Creating programs to inspire the next generation of leaders, embrace innovation and build change has also been my passion. I have had the opportunity, at different phases of my career, to lead the modernization of the medical school curriculum at the University of Colorado as the Associate Dean of Education, create the Breathing Institute at the Children’s Hospital Colorado to transform pediatric pulmonary care across the continuum, co-founded the Children’s Hospital Colorado Center for Innovation, and medical startups to bring novel care models to patients.

CYNTHIA THOMAS, MD

  • Class of 1991
  • Associate Professor of Family Medicine

I was born in Morehead, Mississippi, and raised in Chicago. I received my undergraduate degree from the University of Illinois at ChampaignUrbana in 1987 and my medical degree from SIU School of Medicine in 1991. I completed my residency in family medicine at SIU in 1994.

I’ve always had a desire to help the underserved. I received an Illinois Department of Public Health Scholarship and worked at the Decatur Community Health Improvement Center to fulfill its service obligation from 1994-97. I joined the faculty of the SIU Department of Family & Community Medicine right after that, and I have been seeing patients and teaching students and residents ever since. I am medical director of the Integrated Wellness Center, which facilitates the provision of primary care services onsite at a behavioral health facility.

My passion for community medicine inspired me to complete a faculty development fellowship in community medicine with an emphasis on meeting the health needs of the underserved. I was honored to receive the Edwin A. Lee Award for community service and the SIU SOM Humanism in Medicine award. I keep active in the Springfield community in various capacities, including ongoing involvement in my church. I am happily married to Darryl, and we are the parents of four wonderful children, Lauren, Christina, Gabrielle and Darryl Josiah.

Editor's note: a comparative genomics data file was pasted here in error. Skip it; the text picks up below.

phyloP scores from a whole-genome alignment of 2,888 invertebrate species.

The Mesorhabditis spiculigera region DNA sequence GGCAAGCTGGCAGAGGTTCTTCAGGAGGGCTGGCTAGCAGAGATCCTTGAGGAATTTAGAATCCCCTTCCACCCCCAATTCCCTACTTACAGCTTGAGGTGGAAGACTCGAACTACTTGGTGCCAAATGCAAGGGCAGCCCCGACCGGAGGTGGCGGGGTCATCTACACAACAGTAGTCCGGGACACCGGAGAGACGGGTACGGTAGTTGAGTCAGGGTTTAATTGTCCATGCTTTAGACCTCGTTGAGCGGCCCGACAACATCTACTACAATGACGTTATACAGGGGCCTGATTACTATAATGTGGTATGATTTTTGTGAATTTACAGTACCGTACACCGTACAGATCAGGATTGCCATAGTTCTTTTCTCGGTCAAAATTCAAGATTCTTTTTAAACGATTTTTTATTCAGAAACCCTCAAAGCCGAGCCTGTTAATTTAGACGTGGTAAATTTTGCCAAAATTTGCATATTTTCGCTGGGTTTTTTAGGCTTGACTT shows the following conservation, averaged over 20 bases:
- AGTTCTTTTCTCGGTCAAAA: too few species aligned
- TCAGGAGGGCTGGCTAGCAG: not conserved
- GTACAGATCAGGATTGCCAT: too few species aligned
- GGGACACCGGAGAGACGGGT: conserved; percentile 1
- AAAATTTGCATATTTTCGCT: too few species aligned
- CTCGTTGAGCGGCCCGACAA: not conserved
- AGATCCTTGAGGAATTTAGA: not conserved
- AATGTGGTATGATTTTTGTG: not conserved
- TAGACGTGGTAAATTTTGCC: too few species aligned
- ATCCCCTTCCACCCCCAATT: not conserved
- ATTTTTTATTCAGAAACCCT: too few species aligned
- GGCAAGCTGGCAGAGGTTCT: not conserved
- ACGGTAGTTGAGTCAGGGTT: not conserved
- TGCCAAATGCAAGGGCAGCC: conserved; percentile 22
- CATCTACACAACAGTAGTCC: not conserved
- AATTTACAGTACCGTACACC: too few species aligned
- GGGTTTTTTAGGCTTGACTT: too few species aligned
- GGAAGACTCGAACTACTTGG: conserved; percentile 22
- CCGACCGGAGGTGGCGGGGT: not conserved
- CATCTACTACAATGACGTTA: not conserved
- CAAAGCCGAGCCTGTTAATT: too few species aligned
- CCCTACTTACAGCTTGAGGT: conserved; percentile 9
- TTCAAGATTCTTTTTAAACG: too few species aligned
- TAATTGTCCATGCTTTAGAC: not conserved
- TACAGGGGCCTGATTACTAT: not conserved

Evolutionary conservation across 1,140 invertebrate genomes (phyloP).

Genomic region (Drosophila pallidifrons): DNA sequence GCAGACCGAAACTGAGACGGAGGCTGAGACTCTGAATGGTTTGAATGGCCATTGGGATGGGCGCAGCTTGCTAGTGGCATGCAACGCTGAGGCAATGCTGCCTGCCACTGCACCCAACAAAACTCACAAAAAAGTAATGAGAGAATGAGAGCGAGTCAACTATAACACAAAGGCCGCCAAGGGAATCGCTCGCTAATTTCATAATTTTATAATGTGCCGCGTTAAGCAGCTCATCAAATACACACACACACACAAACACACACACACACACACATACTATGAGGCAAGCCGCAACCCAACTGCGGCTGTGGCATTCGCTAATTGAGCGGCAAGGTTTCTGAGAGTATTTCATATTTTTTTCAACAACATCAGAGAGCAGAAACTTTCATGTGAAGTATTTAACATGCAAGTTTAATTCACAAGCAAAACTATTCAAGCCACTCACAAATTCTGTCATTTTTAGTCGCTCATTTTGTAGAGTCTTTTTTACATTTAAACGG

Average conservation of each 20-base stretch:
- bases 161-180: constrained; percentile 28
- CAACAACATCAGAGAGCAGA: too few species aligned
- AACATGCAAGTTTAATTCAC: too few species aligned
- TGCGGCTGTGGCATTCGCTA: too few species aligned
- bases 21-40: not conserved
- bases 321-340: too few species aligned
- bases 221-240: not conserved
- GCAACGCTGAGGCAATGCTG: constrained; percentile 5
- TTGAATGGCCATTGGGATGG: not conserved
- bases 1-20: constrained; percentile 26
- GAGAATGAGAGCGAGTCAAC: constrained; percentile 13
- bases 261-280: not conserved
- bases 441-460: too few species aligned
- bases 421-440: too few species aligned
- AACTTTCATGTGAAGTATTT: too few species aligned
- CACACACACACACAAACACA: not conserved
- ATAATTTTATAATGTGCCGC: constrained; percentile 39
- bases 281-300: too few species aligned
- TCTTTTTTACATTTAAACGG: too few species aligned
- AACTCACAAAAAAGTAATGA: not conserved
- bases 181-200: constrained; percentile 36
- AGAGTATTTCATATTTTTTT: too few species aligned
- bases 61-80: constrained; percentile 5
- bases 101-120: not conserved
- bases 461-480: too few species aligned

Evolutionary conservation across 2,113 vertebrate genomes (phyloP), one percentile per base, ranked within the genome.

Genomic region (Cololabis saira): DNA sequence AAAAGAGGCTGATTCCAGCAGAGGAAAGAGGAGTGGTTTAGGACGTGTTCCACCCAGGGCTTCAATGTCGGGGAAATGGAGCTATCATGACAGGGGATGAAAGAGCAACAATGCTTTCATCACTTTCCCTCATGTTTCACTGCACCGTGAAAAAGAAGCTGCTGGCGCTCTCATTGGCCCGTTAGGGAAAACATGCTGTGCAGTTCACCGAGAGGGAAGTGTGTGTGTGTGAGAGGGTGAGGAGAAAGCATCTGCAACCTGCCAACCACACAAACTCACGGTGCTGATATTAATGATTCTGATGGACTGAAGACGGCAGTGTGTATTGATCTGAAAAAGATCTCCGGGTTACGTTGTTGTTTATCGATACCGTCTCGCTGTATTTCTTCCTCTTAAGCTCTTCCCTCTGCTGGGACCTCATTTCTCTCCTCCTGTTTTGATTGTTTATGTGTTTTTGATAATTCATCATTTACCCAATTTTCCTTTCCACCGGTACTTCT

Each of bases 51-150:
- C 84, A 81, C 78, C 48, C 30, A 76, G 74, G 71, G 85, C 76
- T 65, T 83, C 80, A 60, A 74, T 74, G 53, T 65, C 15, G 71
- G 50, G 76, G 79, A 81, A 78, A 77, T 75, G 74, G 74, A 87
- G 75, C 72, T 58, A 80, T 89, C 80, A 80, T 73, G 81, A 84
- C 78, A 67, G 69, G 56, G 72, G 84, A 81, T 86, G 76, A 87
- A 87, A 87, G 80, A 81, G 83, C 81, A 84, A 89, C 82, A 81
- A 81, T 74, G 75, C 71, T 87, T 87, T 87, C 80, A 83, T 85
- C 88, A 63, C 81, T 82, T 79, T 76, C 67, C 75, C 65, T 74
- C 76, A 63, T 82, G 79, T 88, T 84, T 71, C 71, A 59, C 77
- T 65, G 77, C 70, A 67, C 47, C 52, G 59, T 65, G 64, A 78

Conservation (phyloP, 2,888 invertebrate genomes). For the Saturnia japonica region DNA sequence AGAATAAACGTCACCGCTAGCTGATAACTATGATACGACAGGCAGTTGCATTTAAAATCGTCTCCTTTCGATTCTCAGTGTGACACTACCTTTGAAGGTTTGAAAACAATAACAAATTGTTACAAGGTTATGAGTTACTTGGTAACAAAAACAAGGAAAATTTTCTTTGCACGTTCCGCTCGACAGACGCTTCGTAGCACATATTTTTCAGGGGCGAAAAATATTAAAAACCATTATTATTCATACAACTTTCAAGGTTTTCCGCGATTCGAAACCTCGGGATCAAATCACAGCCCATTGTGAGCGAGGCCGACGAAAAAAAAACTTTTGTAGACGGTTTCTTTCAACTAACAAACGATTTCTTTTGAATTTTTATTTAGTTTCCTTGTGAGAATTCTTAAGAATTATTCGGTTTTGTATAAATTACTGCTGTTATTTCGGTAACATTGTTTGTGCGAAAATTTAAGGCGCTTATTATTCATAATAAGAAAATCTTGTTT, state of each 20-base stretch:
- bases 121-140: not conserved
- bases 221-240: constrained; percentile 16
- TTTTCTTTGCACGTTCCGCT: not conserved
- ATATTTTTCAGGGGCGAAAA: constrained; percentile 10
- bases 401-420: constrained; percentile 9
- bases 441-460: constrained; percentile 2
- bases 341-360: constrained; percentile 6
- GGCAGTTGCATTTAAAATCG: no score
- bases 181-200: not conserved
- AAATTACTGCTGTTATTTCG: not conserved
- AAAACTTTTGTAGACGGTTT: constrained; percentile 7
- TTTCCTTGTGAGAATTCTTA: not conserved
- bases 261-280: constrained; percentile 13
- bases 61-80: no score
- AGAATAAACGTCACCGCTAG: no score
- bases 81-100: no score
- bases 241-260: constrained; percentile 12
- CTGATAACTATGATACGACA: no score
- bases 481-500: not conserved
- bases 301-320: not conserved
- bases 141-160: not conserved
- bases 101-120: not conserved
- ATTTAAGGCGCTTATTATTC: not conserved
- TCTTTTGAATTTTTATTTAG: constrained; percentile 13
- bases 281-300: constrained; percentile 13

WILLIAM GOSSMAN, MD

  • Class of 1992
  • Director of Emergency Medicine at Creighton University School of Medicine

There was only one medical school I wanted to attend and that was Southern Illinois University. They had a philosophy of not only training physicians to serve southern Illinois but also producing clinicians that would make a difference wherever they practiced. Upon graduating from residency in emergency medicine, I took this philosophy with me to Chicago where I felt called to work in an inner-city emergency department.

After working at Mt. Sinai in Chicago for eight years, I took an academic position at Creighton University Medical School and Medical Center in Nebraska. I chose that institution because their philosophy aligned with SIU’s. I am now the director of emergency medicine. I work in an exciting field and get to train the next generation of clinicians who will go out and change the world. Through all of this, I and my wife Sherry, have been married for more than 30 years and have raised two girls, Casey and Taylor.

Editor’s note: Bill was also instrumental in founding Boston Medical Publishing, eMedicine and StatPearls (which he donated to SIU SOM for use by the students, residents and faculty). He was inducted into the Gold Humanism Honor Society for medicine and is a 2015 inductee to the SIU chapter of AOA Medical Honor Society.